Protect Your Community from A**holes

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Protect Your Community

Building a house requires hard work and dedication. The end result is a place of comfort and security where your family can live and grow. If someone started shouting obscenities from your driveway for 30 minutes every morning, would you ignore them, or would you take action to protect your family?

Building a community requires hard work and dedication too. It takes time to build trust and loyalty from community members. As its manager, you have a responsibility to protect your community from anything that threatens the culture of trust that took months or years to establish. So when someone says or does something inappropriate that threatens your community, what should you do?

Some people would say “just ignore them.” That’s a perfectly good course of action (or inaction, rather) for first-time offenses. Ignoring can be the quickest way to mute someone – someone who probably just wants attention anyway. Ignoring them also makes it less likely that their words or actions will be seen by your members (if you respond, members will see your response and trace it back to the bad actor’s original comment). The issue may just disappear on it’s own.

But what about repeat offenders? What if ignoring doesn’t work?

At some point, ignoring repeat offenders will do more damage to your community than taking action. Your community members depend on you to maintain a positive culture of trust. Addressing the issue is actually an opportunity in disguise – an opportunity to demonstrate that you are committed to your role as community manager. Missing too many of these opportunities can eventually destroy loyalty and your personal credibility. Unless you enjoy sitting on the sidelines counting the number of people that leave your community, you have to step up and do something.

1. Always assume the best. If the bad actor is using inappropriate language, name-calling or acting aggressively, assume that it’s a product of a some personal issue they’re dealing with. Reach out to them privately, ask them kindly not to repeat the behavior, and ask if there’s an issue you can help them resolve. They may be responding to something you or another community member did that they were unhappy about.

2. Let your community handle it. Sometimes other communities might handle the issue for you. They might call out the bad actor publicly or privately. If your community tackles the issue before you do, do not engage. Let the community speak for itself. But monitor the conversation and make sure that the “good members” are acting appropriately too. If you do have to step in, don’t embarrass anyone and don’t take a side. Speak as if you are a completely neutral party and you are simply stepping in to enforce the rules of the community.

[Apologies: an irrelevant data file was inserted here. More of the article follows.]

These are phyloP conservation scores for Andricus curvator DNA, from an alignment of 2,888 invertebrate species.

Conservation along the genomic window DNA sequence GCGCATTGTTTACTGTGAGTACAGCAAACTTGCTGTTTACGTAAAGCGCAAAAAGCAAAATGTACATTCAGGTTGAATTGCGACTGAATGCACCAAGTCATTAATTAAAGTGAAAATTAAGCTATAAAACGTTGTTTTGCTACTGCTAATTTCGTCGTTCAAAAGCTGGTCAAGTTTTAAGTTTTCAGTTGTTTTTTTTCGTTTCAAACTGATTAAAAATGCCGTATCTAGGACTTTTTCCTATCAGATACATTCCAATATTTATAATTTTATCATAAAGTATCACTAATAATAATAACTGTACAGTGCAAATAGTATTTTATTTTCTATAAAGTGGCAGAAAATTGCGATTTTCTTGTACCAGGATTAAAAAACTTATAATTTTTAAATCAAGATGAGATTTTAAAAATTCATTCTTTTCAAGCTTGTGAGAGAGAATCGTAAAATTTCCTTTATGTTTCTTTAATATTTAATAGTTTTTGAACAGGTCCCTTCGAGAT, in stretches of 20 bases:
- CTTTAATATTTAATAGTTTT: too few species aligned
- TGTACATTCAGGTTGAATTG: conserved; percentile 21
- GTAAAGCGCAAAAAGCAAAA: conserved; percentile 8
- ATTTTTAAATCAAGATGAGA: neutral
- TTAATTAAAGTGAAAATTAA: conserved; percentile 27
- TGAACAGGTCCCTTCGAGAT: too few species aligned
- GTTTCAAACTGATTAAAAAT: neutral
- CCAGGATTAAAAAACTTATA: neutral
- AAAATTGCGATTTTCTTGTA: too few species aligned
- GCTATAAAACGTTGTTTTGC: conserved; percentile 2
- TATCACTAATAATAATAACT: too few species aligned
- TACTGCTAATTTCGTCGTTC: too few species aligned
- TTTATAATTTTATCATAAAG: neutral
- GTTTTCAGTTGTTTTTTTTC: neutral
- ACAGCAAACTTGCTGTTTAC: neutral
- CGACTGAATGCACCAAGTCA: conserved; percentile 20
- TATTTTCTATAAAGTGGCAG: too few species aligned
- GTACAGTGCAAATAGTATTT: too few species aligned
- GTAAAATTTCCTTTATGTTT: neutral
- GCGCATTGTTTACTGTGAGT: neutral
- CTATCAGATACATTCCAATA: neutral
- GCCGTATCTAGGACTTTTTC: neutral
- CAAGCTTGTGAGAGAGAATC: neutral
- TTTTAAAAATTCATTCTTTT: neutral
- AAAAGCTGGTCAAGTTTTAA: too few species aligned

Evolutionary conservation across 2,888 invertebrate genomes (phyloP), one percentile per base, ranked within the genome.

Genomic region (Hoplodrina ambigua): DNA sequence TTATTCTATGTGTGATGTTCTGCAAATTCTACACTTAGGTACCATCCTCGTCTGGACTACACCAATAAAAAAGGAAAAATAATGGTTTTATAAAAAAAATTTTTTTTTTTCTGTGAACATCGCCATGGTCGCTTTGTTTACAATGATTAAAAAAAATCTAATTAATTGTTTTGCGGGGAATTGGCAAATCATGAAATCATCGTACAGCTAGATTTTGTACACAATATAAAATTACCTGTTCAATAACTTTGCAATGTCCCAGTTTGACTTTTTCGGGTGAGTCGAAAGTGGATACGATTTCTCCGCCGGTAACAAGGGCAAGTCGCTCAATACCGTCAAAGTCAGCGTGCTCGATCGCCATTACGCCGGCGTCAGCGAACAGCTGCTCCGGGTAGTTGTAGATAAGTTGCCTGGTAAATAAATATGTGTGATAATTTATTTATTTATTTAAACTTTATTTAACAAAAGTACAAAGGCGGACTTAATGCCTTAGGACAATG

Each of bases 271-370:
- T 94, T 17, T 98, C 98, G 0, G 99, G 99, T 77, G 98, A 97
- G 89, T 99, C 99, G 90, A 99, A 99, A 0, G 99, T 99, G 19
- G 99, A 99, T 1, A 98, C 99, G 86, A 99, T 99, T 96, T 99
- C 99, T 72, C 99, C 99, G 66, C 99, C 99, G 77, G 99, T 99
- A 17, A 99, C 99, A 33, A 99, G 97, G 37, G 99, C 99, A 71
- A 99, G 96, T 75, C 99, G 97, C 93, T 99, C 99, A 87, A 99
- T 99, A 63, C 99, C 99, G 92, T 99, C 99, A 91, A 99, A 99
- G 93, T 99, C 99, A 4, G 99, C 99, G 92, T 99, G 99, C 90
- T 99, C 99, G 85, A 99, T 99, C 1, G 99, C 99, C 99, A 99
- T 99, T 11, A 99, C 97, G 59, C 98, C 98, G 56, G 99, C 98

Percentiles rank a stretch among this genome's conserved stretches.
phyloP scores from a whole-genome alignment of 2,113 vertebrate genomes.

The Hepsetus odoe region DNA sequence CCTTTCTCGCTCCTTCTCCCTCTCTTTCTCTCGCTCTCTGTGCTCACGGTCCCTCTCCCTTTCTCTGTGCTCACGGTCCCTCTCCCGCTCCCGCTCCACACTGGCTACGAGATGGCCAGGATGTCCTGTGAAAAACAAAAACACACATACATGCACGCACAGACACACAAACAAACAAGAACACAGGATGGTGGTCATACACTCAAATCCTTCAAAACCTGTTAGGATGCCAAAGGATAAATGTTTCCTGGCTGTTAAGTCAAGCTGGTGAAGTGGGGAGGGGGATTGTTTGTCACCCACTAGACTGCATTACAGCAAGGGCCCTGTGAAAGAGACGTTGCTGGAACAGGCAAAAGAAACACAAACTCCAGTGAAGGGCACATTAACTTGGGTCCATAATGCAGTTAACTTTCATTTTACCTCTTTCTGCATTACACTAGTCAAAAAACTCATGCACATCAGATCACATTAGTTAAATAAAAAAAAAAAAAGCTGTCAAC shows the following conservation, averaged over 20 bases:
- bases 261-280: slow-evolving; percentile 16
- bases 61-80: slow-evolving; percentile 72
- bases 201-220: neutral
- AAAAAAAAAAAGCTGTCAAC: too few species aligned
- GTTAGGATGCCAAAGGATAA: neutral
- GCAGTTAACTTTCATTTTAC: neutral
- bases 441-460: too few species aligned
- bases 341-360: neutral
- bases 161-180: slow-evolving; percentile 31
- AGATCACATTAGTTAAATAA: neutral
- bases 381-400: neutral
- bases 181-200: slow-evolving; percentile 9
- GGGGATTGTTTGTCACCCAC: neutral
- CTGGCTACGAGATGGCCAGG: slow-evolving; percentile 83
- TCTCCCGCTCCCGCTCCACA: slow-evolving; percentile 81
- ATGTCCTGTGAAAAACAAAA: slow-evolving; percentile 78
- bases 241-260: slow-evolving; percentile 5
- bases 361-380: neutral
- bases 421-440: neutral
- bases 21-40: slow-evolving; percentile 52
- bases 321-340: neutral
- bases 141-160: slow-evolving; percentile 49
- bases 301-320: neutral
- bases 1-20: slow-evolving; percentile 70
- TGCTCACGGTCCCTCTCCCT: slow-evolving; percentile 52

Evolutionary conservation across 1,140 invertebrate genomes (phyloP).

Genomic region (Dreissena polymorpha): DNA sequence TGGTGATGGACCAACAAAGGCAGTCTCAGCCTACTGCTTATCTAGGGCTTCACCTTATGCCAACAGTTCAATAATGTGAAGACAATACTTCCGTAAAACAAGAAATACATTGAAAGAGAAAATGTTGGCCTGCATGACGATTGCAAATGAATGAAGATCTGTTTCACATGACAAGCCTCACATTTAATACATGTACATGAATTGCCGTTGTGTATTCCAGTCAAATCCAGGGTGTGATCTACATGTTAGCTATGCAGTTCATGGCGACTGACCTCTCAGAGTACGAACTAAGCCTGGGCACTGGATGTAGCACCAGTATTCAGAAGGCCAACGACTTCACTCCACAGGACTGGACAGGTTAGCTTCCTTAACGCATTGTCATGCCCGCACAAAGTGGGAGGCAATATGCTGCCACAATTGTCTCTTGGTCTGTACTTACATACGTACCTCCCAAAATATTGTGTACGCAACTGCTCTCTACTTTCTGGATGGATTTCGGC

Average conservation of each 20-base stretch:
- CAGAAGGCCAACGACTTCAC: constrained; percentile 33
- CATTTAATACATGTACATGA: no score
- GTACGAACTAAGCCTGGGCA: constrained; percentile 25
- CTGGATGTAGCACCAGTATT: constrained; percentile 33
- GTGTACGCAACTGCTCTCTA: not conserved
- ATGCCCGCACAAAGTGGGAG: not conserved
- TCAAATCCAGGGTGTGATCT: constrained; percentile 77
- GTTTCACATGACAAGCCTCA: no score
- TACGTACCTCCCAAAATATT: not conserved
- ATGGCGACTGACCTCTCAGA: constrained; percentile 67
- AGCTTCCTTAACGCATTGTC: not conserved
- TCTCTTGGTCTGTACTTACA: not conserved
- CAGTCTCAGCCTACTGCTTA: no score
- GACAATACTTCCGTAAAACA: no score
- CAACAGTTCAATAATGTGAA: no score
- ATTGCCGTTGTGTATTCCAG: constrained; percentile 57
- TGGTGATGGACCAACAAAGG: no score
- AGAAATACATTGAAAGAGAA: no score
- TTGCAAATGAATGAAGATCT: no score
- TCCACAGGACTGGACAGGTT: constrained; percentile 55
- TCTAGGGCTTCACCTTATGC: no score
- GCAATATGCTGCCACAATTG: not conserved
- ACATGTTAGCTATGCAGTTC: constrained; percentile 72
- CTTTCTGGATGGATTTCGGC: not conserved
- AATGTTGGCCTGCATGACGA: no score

3. Delete their comments. If the bad actor posted inappropriate comments to your online community, your Facebook wall, a forum, or other medium that you control, simply remove their comments and send them a note saying “I removed your comment today because it was flagged as inappropriate. Please do not [use inappropriate language / call other members hurtful names / whatever] in future posts.” Giving them a heads up is respectful and is all that’s need to resolve the problem in most cases.

4. Kindly ask them to leave. If a bad actor continues to exhibit inappropriate behavior after you’ve asked them to stop, it might be time to ask them to voluntarily leave the community. Doing this rather than kicking them out forcefully is more likely to lead to a less emotional departure. When someone is rejected forcefully, they are more likely to say bad things about your community to the outside world which damages your reputation and prevents prospective members from joining your community. Everyone has a megaphone these days.

5. Put them on notice. If a bad actor refuses to stop inappropriate behavior or leave the community, warn them that they will be ejected from the community unless they cooperate.

6. Eject. At this point, it has to be done. Your community will thank you.

Eject the A**holes

7. What’s next? This is a question I’m personally struggling to answer right now. If a bad actor, after leaving or being ejected from the community, takes the bad behavior offline to mediums you cannot control (twitter, other communities, email, in-person at events), what can you do to mute them? Should you start by ignoring their first offense? If it persists, should you try to move the conversation offline into a private email or phone call? What if that doesn’t work? What if they are hating on your community (or even on you personally) in a public setting and refuse to acknowledge your calm, professional requests to stop? Should you ask for help from key community members? Should you expose them somehow and make an example out of them? Should you egg their house? If you’ve seen this situation handled correctly (or incorrectly) or if you’ve personally dealt with a repeat bad actor, please share your thoughts and experiences in the comments.

Finally, a note on SPAM: Ignore all the above when it comes to spam. If someone posts spam to your community, eject them immediately without asking questions. Spam is by far the most intolerable thing to do in online communities these days. Your members are constantly inundated with spam everywhere they go. Your community should be a spam-free, comfortable place to hang out and communicate with real people. Have no mercy.

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